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The Power of Anger in Your Relationship

Love, Self

Relationships include anger.How can you make it a positive force for improving things?


Is anger dangerous?  Is it a “bad” emotion?  Anger is at the center of many problems in relationships.  Anger itself is really not the source of the problem.  Anger is a normal, healthy, necessary emotion that protects us from being hurt by others.  It’s how we express it- or, just as importantly, fail to express it- that causes  problems with the people in our lives.  Problems in relationships at home, at work, with our children  our loved ones, friends or even strangers can arise from an ineffective expression of anger.

Too hostile an expression of anger is self-defeating.  Anger that is too intense-too loud, verbally abusive with cursing, insults or threats, or too extensive, going on and on with a laundry list of complaints  rarely achieves change in the relationship. When we are too hostile or aggressive with our anger the other person rightly focuses on how cruel and unkind we are and the message we are trying to convey is lost in their fear and distress.  Too much hostility can just set off a cycle of retaliation without anything constructive developing.  Hostility or verbal abuse rarely achieves the outcome the angry person desires-a change in the other person’s offending behavior.   Anger that is too weak is also not effective.  What makes anger too weak?  It can be a failure to express it at all: “just holding it in”, not making waves, walking on eggshells to avoid causing trouble.  Some people  who are afraid to express their anger try to take punitive action that will harm their target in the vague hope that they will understand the retaliatory behavior was done to show them how much they hurt the other person.  This usually fails to solve the problem as well.

What should our anger do for us?  It should allow us to speak about things that bother us in our dealings with others in such a way that the other person’s behavior changes and the difficulty between us improves.  We want our anger to change the other person’s behavior.  That is fair and appropriate.  If someone treats us in a way we do not like-again, this can mean a boss, a spouse, a friend, a parent, a salesperson or a child- we want them to change.  That should be our goal.  How can we best accomplish this?

If we are too aggressive or express our anger with hostility, what is the most likely outcome?  Often the other person becomes defensive, tries to justify their actions or is so distressed by our words they don’t even respond. They will often become angry and try to retaliate for the wound we inflicted.   If we are too passive in our anger, the other person’s behavior is likely to continue and may, over time become worse as they feel justified in their actions since we did NOT protest.  I have often said over the years that it takes a great deal of care and feeding to create a bully.  The more we fail to protest against behavior that violates our rights and needs, the more the other person feels entitled to have things THEIR way without considering our rights.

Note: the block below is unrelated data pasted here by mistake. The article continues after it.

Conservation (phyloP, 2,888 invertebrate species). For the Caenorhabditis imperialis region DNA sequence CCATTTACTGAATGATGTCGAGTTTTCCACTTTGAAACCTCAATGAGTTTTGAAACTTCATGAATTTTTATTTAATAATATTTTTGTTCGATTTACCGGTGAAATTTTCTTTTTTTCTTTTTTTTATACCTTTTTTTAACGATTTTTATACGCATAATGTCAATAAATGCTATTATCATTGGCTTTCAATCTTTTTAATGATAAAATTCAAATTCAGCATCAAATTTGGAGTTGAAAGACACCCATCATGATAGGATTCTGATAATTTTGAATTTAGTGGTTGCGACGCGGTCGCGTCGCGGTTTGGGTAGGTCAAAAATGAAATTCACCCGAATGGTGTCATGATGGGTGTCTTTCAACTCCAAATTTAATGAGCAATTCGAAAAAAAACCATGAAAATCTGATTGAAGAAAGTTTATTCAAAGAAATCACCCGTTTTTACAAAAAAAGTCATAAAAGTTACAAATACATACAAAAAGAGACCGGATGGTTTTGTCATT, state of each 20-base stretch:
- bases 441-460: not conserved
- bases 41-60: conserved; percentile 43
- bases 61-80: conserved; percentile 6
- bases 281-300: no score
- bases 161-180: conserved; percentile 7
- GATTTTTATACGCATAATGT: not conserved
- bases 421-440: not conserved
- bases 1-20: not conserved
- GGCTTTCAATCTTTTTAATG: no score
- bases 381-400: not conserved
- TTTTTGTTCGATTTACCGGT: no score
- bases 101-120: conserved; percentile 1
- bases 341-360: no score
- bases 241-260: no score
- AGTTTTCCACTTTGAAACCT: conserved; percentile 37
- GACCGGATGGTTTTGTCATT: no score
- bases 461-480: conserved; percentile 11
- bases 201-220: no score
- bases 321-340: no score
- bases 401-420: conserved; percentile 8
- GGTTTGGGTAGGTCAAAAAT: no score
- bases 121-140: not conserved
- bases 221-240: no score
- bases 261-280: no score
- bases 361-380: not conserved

So how can we express anger appropriately?  Here are some important steps to follow:

    Pick a time when you can have the other person’s full attention.  Ask if they have time to talk to you.
    Emphasize your respect and consideration for the other person and their point of view and let them know you are trying to solve a problem that is interfering with your ability to interact well.
    Describe the problem in a clear and concise way.  Use an example if possible. Avoid insults and “hot” language.  Rehearse and write it down what you wish to say  beforehand if necessary.
    Listen to the other person’s point of view.
    Try to negotiate and develop a strategy for resolving the problem in the future.

An angry reaction to another’s behavior can be a powerful tool.  When expressed correctly, negative feelings can change our relationships and our lives for the better.

This article was originally published at . Reprinted with permission from the author.


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